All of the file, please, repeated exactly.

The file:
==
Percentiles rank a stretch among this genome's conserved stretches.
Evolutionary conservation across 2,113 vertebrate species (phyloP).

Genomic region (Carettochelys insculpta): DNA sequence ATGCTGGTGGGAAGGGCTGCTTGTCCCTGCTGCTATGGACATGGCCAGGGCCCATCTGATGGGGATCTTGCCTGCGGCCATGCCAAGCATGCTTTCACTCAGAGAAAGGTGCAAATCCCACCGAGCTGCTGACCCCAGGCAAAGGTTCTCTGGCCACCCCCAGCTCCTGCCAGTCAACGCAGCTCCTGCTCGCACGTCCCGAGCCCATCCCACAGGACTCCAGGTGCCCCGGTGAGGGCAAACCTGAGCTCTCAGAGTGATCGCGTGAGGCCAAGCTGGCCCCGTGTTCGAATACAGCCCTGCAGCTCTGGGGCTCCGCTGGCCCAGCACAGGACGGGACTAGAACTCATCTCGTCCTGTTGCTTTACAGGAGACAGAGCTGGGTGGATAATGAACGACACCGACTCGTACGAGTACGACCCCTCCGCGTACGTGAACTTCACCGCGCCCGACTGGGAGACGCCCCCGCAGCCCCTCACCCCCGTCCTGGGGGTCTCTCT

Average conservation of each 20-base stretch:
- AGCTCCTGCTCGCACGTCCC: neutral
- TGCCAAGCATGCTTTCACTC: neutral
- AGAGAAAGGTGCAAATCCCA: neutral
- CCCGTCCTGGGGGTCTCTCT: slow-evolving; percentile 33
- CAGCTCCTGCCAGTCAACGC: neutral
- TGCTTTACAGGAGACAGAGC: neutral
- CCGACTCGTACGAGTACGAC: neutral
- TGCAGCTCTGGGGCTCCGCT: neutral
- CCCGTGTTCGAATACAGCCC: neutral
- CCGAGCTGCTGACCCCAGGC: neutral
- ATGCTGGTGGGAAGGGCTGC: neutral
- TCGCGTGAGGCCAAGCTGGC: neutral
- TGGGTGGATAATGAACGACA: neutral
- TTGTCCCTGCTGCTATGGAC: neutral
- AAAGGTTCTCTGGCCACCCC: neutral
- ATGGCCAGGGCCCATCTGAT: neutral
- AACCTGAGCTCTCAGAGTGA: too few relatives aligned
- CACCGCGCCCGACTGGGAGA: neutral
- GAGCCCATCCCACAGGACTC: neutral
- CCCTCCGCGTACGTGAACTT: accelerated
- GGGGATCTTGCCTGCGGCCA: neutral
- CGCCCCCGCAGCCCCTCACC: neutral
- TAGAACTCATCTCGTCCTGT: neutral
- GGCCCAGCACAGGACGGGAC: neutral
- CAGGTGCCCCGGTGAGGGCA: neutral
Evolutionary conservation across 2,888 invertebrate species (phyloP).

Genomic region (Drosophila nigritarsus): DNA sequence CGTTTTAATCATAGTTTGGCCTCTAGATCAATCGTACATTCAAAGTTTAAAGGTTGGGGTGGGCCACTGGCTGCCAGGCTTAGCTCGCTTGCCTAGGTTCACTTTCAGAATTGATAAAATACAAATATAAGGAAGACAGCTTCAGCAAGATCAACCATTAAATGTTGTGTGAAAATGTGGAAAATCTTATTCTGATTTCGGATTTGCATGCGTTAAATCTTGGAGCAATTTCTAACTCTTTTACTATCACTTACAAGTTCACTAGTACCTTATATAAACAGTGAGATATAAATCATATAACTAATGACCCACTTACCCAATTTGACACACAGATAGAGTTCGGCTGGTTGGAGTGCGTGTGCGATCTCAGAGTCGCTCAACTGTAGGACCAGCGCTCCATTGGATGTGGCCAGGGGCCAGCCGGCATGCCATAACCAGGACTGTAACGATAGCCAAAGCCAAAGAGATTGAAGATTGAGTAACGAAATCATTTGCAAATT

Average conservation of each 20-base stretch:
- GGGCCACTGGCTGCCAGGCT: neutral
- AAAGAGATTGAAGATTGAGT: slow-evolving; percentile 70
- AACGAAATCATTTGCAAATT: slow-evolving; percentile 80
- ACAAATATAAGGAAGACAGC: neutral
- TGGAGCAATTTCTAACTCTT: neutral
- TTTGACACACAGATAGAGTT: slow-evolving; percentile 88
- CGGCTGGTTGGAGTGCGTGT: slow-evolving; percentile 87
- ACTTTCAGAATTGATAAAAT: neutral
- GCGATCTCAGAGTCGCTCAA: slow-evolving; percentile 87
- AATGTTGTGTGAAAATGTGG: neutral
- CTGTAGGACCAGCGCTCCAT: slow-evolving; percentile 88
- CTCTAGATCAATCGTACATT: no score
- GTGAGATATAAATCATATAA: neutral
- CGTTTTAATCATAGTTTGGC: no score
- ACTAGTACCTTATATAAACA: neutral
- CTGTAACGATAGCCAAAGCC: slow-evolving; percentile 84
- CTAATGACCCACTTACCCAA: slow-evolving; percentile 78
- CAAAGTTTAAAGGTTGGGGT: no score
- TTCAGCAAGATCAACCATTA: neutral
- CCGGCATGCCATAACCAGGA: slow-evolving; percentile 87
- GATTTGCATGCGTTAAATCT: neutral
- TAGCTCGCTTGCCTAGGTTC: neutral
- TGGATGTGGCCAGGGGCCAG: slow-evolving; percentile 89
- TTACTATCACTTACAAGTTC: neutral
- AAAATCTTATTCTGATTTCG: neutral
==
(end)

Percentiles rank a stretch among this genome's conserved stretches.
Evolutionary conservation across 2,113 vertebrate species (phyloP).

Genomic region (Carettochelys insculpta): DNA sequence ATGCTGGTGGGAAGGGCTGCTTGTCCCTGCTGCTATGGACATGGCCAGGGCCCATCTGATGGGGATCTTGCCTGCGGCCATGCCAAGCATGCTTTCACTCAGAGAAAGGTGCAAATCCCACCGAGCTGCTGACCCCAGGCAAAGGTTCTCTGGCCACCCCCAGCTCCTGCCAGTCAACGCAGCTCCTGCTCGCACGTCCCGAGCCCATCCCACAGGACTCCAGGTGCCCCGGTGAGGGCAAACCTGAGCTCTCAGAGTGATCGCGTGAGGCCAAGCTGGCCCCGTGTTCGAATACAGCCCTGCAGCTCTGGGGCTCCGCTGGCCCAGCACAGGACGGGACTAGAACTCATCTCGTCCTGTTGCTTTACAGGAGACAGAGCTGGGTGGATAATGAACGACACCGACTCGTACGAGTACGACCCCTCCGCGTACGTGAACTTCACCGCGCCCGACTGGGAGACGCCCCCGCAGCCCCTCACCCCCGTCCTGGGGGTCTCTCT

Average conservation of each 20-base stretch:
- AGCTCCTGCTCGCACGTCCC: neutral
- TGCCAAGCATGCTTTCACTC: neutral
- AGAGAAAGGTGCAAATCCCA: neutral
- CCCGTCCTGGGGGTCTCTCT: slow-evolving; percentile 33
- CAGCTCCTGCCAGTCAACGC: neutral
- TGCTTTACAGGAGACAGAGC: neutral
- CCGACTCGTACGAGTACGAC: neutral
- TGCAGCTCTGGGGCTCCGCT: neutral
- CCCGTGTTCGAATACAGCCC: neutral
- CCGAGCTGCTGACCCCAGGC: neutral
- ATGCTGGTGGGAAGGGCTGC: neutral
- TCGCGTGAGGCCAAGCTGGC: neutral
- TGGGTGGATAATGAACGACA: neutral
- TTGTCCCTGCTGCTATGGAC: neutral
- AAAGGTTCTCTGGCCACCCC: neutral
- ATGGCCAGGGCCCATCTGAT: neutral
- AACCTGAGCTCTCAGAGTGA: too few relatives aligned
- CACCGCGCCCGACTGGGAGA: neutral
- GAGCCCATCCCACAGGACTC: neutral
- CCCTCCGCGTACGTGAACTT: accelerated
- GGGGATCTTGCCTGCGGCCA: neutral
- CGCCCCCGCAGCCCCTCACC: neutral
- TAGAACTCATCTCGTCCTGT: neutral
- GGCCCAGCACAGGACGGGAC: neutral
- CAGGTGCCCCGGTGAGGGCA: neutral
Evolutionary conservation across 2,888 invertebrate species (phyloP).

Genomic region (Drosophila nigritarsus): DNA sequence CGTTTTAATCATAGTTTGGCCTCTAGATCAATCGTACATTCAAAGTTTAAAGGTTGGGGTGGGCCACTGGCTGCCAGGCTTAGCTCGCTTGCCTAGGTTCACTTTCAGAATTGATAAAATACAAATATAAGGAAGACAGCTTCAGCAAGATCAACCATTAAATGTTGTGTGAAAATGTGGAAAATCTTATTCTGATTTCGGATTTGCATGCGTTAAATCTTGGAGCAATTTCTAACTCTTTTACTATCACTTACAAGTTCACTAGTACCTTATATAAACAGTGAGATATAAATCATATAACTAATGACCCACTTACCCAATTTGACACACAGATAGAGTTCGGCTGGTTGGAGTGCGTGTGCGATCTCAGAGTCGCTCAACTGTAGGACCAGCGCTCCATTGGATGTGGCCAGGGGCCAGCCGGCATGCCATAACCAGGACTGTAACGATAGCCAAAGCCAAAGAGATTGAAGATTGAGTAACGAAATCATTTGCAAATT

Average conservation of each 20-base stretch:
- GGGCCACTGGCTGCCAGGCT: neutral
- AAAGAGATTGAAGATTGAGT: slow-evolving; percentile 70
- AACGAAATCATTTGCAAATT: slow-evolving; percentile 80
- ACAAATATAAGGAAGACAGC: neutral
- TGGAGCAATTTCTAACTCTT: neutral
- TTTGACACACAGATAGAGTT: slow-evolving; percentile 88
- CGGCTGGTTGGAGTGCGTGT: slow-evolving; percentile 87
- ACTTTCAGAATTGATAAAAT: neutral
- GCGATCTCAGAGTCGCTCAA: slow-evolving; percentile 87
- AATGTTGTGTGAAAATGTGG: neutral
- CTGTAGGACCAGCGCTCCAT: slow-evolving; percentile 88
- CTCTAGATCAATCGTACATT: no score
- GTGAGATATAAATCATATAA: neutral
- CGTTTTAATCATAGTTTGGC: no score
- ACTAGTACCTTATATAAACA: neutral
- CTGTAACGATAGCCAAAGCC: slow-evolving; percentile 84
- CTAATGACCCACTTACCCAA: slow-evolving; percentile 78
- CAAAGTTTAAAGGTTGGGGT: no score
- TTCAGCAAGATCAACCATTA: neutral
- CCGGCATGCCATAACCAGGA: slow-evolving; percentile 87
- GATTTGCATGCGTTAAATCT: neutral
- TAGCTCGCTTGCCTAGGTTC: neutral
- TGGATGTGGCCAGGGGCCAG: slow-evolving; percentile 89
- TTACTATCACTTACAAGTTC: neutral
- AAAATCTTATTCTGATTTCG: neutral